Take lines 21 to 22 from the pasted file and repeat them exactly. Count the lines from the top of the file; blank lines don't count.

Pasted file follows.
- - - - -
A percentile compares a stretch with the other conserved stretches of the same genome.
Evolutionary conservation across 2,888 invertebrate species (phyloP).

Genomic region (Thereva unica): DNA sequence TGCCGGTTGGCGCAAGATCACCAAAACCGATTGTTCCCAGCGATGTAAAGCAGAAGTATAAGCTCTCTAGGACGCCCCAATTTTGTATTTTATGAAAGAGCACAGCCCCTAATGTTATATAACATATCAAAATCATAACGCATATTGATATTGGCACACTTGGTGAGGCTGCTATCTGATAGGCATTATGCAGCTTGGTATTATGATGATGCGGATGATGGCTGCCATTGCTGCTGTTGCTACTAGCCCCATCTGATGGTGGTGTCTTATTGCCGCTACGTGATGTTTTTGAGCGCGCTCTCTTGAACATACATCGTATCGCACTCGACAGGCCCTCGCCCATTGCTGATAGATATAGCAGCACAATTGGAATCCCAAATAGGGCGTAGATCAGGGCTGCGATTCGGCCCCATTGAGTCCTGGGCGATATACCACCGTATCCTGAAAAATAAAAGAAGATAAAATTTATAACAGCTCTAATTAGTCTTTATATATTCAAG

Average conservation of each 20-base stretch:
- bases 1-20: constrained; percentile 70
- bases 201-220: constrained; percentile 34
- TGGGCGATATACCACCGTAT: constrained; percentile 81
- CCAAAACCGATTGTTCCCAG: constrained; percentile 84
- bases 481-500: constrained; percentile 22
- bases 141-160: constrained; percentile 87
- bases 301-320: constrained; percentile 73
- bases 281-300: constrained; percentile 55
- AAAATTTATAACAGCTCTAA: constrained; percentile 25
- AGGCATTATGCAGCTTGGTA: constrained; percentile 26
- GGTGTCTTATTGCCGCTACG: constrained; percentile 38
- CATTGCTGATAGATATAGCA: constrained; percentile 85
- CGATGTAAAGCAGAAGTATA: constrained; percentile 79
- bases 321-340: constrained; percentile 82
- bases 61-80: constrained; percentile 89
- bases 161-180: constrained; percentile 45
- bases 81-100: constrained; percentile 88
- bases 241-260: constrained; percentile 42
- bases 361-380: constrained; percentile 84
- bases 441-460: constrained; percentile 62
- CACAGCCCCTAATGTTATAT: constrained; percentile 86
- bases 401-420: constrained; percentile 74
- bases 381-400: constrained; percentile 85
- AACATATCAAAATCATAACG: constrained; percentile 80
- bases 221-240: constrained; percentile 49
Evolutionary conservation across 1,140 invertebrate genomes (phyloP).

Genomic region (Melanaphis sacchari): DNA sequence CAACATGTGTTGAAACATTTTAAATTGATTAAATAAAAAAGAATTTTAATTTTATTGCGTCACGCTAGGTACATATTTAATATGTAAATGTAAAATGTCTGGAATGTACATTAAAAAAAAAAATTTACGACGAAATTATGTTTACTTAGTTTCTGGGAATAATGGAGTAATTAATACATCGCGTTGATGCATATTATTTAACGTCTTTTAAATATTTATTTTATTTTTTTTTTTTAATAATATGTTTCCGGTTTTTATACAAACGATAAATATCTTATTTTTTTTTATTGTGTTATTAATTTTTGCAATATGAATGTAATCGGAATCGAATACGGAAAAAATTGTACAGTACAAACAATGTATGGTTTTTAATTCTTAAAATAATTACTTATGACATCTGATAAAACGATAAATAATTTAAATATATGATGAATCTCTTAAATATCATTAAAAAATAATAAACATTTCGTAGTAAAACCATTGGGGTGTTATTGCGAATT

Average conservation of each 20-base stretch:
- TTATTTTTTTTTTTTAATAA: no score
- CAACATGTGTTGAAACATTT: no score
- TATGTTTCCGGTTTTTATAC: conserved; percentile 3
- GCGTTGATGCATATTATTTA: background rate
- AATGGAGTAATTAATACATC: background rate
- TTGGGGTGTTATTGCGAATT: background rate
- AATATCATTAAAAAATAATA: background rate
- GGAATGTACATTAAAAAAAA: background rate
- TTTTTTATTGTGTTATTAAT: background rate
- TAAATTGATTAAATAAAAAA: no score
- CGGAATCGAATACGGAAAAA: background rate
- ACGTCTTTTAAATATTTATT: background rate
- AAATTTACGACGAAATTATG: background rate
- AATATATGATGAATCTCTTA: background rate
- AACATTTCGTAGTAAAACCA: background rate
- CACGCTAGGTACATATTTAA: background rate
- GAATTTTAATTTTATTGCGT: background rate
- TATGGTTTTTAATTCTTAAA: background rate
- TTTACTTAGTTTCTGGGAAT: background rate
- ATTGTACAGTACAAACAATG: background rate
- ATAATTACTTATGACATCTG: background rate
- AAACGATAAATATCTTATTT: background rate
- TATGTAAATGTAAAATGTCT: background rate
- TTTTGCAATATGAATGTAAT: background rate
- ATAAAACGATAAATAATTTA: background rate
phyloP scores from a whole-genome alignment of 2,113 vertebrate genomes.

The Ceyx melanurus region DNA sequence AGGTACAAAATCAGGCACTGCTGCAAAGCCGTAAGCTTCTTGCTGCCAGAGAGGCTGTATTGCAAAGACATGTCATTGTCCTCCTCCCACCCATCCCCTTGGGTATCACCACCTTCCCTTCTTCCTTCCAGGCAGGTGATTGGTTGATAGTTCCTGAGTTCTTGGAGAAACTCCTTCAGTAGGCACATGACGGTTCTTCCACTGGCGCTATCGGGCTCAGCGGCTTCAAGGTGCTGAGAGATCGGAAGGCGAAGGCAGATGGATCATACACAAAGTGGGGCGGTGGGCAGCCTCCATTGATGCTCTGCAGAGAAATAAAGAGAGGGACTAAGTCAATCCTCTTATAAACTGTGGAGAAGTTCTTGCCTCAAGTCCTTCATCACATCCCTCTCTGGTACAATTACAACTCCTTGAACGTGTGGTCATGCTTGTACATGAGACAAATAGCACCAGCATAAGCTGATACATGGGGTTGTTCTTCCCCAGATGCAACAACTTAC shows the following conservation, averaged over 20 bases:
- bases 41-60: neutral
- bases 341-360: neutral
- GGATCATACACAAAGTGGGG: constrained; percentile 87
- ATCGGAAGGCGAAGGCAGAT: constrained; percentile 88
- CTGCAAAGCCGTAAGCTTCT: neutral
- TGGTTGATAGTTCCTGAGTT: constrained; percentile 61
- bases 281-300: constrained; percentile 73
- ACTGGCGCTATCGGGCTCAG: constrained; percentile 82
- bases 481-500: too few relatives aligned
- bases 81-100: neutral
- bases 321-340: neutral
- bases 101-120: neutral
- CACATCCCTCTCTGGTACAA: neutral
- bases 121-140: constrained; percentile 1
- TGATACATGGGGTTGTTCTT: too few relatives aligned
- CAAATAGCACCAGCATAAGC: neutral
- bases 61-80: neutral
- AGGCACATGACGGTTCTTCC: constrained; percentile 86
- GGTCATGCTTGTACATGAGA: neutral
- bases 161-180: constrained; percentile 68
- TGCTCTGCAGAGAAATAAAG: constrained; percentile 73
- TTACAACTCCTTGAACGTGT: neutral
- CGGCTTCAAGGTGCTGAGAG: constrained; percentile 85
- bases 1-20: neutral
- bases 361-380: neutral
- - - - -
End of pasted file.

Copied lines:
- bases 81-100: constrained; percentile 88
- bases 241-260: constrained; percentile 42